“What we sought to do was to offer the party a choice and I have no regrets about putting my name forward to give the party a clear choice in the decision they had to make,” he said.

“And they have made their choice and I respect that and now the party must consider what that means for our way forward, what it means for the Union that we all cherish and what it means for Northern Ireland, this place that is my home, a place that I love.”

Ms Bradley said: “I will support our leader in any way I can.

“I may be a critical friend at times to our leader, but what more could you expect from me other than that.”

She added: “There’s a lot of hard work that we need to do but I think if we remain focused and we remain grounded within our communities and know those issues that our communities have to face then we can meet that challenge and can rise to that challenge and take our great party forward.”

Last night an ecstatic Jim Wells, who has been in the DUP for almost half a century, was celebrating Mr Poots’s victory by leading a tour of Rathlin Island’s nesting birds, hoping to spot puffins and white-tailed eagles, he told the News Letter.

“I’m happy on so many levels. I’ve known Edwin for 40 years. He will be much more approachable. He gets it as far as the traditions of the DUP are concerned, but equally comes with vast ministerial experience – the only person with more ministerial experience is Arlene Foster.”

Mr Wells predicted “dramatic changes” in how the DUP operates: “Edwin Poots is dedicated to a complete overhaul of the party from First Minister down to local branches.

“He is determined to have a complete root and branch change of the party to undo so many issues which have accumulated over the years and haven’t been tackled.”

Last night former UTV political editor Ken Reid, who had correctly predicted that Mr Poots would win even before Sir Jeffrey declared his candidature, said that the result was “a terrible blow for the establishment” of the DUP.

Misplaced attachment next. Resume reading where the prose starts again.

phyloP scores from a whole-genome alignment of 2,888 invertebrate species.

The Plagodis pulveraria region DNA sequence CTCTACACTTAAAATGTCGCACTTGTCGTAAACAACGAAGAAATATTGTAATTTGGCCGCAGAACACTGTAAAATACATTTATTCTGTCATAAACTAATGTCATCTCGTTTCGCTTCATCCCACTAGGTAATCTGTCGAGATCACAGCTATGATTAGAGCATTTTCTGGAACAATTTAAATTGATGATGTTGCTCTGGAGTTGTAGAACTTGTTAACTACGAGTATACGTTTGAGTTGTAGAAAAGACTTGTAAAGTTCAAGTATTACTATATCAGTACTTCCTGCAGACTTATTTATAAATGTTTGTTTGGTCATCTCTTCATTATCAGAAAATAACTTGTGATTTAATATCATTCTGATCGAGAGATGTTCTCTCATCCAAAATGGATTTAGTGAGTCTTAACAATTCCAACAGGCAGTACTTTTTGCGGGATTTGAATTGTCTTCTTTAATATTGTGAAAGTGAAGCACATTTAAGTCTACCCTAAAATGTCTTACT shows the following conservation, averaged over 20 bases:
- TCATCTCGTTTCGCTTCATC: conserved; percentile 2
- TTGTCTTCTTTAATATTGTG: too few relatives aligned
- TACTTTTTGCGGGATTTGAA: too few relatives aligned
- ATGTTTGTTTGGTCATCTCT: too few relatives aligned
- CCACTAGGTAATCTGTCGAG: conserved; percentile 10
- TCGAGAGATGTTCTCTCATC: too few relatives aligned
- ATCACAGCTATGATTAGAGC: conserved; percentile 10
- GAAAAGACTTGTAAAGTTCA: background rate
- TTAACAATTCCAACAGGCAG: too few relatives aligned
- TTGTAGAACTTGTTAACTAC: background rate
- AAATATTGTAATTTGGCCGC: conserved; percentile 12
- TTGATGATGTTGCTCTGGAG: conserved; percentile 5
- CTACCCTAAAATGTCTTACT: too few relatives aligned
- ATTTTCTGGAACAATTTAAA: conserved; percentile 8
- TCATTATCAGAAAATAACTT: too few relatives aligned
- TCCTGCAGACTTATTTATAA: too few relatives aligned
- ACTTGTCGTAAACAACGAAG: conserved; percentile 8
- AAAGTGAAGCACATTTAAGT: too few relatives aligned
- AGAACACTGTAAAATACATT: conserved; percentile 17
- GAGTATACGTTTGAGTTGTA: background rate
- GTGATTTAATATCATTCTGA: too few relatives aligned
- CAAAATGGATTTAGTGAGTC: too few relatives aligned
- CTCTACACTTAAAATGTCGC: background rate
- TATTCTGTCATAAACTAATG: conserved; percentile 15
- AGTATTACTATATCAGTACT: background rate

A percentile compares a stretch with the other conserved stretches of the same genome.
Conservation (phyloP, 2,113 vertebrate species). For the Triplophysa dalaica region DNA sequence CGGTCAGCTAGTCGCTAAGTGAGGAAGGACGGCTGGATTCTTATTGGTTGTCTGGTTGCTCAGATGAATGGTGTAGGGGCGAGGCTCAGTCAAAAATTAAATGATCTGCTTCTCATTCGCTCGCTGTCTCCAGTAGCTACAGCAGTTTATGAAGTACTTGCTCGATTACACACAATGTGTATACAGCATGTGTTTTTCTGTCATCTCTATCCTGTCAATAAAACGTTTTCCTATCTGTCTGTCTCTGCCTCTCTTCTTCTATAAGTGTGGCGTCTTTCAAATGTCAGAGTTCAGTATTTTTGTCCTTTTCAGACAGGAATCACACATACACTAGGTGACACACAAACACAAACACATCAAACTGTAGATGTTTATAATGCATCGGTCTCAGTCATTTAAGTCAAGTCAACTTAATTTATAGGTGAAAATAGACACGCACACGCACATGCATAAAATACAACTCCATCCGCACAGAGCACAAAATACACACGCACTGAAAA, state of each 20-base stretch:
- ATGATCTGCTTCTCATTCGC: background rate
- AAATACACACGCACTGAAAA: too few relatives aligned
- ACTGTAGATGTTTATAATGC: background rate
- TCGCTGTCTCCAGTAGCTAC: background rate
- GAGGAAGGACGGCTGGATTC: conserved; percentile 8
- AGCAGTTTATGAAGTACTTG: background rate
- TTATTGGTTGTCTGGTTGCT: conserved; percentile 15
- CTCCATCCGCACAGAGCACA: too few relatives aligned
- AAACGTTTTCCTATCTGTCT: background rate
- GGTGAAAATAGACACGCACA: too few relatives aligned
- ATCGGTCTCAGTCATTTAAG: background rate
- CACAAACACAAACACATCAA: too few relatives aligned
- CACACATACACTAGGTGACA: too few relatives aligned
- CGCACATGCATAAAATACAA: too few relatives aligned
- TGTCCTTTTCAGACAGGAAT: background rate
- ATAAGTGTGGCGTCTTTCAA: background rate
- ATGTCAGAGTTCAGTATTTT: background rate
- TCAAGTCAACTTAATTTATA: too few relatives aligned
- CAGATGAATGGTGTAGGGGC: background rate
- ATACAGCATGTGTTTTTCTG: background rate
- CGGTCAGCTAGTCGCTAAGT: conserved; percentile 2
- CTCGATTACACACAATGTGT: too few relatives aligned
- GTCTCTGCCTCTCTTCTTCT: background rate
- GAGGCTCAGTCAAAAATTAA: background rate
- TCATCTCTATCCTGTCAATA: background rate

There has been widespread briefing from some of those backing Mr Poots that he will remove the party’s most powerful backroom figure for almost two decades, chief executive Timothy Johnson, along with his brother in law John Robinson – the party’s chief spin doctor – and Emma Little Pengelly, Mrs Foster’s chief spad.

However, another source close to Mr Poots questioned that last week, telling this newspaper that those people did not have “targets” on them.

In the absence of the candidates being publicly interviewed on the record about their plans, there is considerable uncertainty about exactly what Mr Poots will actually do now that he has won.

Last night Sinn Féin Finance Minister Conor Murphy suggested that the outcome of the contest could be the basis for a fresh start at Stormont.

He told Radio Ulster’s Evening Extra programme that he hoped the “instability” in the DUP would now “settle down” with Mr Poots’s election.

Mr Poots’s win is in part a triumph for the DUP’s Paisleyites, some of whom still feel bitter at the role some senior DUP figures played in the late Ian Paisley’s removal from office in 2008.

Mr Poots has long been in the Paisleyite camp and one of his key allies in the leadership contest was Ian Paisley Jr.

Last night Baroness Paisley welcomed Mr Poots’s elevation to the leadership, but was restrained in her comments, telling the News Letter that he had been “a faithful member of the party, as his father was before him - he was also a lovely man and a very strong DUP man”.

She added: “All I can do is wish Edwin every blessing; he has a big job ahead of him....we need to pray for him that we will have wisdom.”

Morning View, page 10